When Daniel and Elizabeth Bull were forced out of Nauvoo, they moved to Quincy, Illinois where they had the misfortune of two of their three children dying. However, they were able to adopt a child while residing there. What prompted the adoption?
a. The death of their two children
b. His sister passed away, leaving her child with the Bulls
c. A mother trying to kill her child
d. Take in a homeless child
D Pass the collection plate around at Sacrament meeting
From the 1839 mission to England: In addition to these minor differences in organization, there were some interesting differences in Church practice. There were no regular sacrament meetings as Latter-day Saints know them today. Rather, there were prayer or preaching meetings, sometimes in homes and sometimes in rented halls or chapels, where the sacrament of the Lord’s Supper was often administered. Collection boxes frequently were passed in such Church meetings to raise money for the poor or for missionaries a practice unheard of in Latter-day Saint services today. There were also public preaching meetings, scheduled boy the missionaries strictly for missionary purposes. In these gathering s the elders were not reluctant to take up collections, partly because money was needed to pay for hired halls. When illness struck, the elders were called upon, as they are today, to administer to the sick by anointing them with oil as part of a priesthood blessing. What may seem peculiar to us, however, is that often the consecrated oil was applied to the affected part of the body, rather than simply to the crown of the head, and sometimes it was even taken internally. Church discipline was often more public, as members were asked to confess their transgressions in open meeting, and disciplinary actions were decided upon and announced in the conferences as well as in local branch meetings. Today such matters are taken care of in very private disciplinary councils.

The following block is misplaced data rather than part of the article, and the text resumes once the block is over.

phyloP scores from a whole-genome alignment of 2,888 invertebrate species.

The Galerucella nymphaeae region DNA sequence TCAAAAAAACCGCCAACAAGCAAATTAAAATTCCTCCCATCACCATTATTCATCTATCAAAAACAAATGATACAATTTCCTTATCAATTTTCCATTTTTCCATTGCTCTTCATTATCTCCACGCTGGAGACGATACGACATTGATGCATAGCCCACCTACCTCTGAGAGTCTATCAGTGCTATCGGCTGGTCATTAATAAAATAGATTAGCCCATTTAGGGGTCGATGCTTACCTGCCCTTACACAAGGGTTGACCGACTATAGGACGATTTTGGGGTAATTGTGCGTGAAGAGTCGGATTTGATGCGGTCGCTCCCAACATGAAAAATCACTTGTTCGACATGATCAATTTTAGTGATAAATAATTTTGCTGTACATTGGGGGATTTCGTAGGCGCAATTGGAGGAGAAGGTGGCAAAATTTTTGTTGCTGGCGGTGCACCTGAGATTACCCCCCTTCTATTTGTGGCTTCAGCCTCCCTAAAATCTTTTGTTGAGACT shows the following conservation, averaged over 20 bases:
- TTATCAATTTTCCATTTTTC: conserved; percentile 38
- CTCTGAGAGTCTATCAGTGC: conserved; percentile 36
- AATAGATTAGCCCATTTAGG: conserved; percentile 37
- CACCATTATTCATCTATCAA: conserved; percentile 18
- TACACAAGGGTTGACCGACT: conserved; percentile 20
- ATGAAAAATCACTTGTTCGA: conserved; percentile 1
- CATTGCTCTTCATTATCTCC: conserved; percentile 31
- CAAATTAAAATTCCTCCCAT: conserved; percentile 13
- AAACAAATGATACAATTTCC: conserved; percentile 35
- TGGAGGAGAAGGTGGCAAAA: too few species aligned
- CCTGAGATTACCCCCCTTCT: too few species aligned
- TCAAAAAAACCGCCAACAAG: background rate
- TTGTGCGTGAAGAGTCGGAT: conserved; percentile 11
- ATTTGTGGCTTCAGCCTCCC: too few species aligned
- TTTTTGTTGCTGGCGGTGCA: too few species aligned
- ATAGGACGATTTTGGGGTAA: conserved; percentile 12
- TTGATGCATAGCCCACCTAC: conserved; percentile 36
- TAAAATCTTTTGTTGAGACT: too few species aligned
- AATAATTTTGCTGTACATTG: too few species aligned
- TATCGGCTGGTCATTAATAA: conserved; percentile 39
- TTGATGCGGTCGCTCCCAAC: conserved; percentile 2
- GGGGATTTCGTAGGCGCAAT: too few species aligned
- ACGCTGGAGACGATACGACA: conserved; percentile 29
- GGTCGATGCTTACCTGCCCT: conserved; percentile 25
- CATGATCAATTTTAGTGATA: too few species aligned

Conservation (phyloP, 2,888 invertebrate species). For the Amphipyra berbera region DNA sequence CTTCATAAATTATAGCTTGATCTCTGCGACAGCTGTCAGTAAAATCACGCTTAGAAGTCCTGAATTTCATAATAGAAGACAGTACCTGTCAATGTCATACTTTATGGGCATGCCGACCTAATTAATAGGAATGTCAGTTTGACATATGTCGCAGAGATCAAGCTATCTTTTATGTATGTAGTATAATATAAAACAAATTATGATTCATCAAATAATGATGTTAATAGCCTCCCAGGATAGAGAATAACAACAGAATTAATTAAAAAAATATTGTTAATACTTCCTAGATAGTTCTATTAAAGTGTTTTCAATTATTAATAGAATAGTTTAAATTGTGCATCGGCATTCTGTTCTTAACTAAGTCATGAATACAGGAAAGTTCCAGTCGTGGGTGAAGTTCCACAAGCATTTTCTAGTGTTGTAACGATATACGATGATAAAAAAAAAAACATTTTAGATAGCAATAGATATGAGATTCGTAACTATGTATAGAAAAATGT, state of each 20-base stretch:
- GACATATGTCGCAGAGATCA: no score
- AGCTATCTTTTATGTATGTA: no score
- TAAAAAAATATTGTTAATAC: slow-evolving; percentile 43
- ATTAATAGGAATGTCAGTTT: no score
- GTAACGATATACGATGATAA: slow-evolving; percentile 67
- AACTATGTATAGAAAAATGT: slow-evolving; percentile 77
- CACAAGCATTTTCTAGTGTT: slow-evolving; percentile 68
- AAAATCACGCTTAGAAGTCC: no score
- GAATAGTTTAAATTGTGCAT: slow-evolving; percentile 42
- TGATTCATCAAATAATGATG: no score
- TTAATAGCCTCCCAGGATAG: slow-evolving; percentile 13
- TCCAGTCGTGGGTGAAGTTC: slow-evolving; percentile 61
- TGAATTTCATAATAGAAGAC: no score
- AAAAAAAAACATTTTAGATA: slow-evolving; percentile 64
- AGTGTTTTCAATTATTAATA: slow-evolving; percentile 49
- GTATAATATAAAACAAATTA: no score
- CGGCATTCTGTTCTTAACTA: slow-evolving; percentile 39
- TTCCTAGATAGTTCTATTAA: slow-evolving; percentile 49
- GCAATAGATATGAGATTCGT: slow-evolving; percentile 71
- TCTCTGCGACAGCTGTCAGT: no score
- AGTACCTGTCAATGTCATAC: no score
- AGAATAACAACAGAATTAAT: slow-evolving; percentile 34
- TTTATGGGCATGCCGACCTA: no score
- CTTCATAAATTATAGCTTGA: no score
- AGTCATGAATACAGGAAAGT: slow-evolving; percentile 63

Men With a Mission 1837-1841, James B. Allen et. al, (Deseret Book, Salt Lake City, Utah: 1992), 102-103.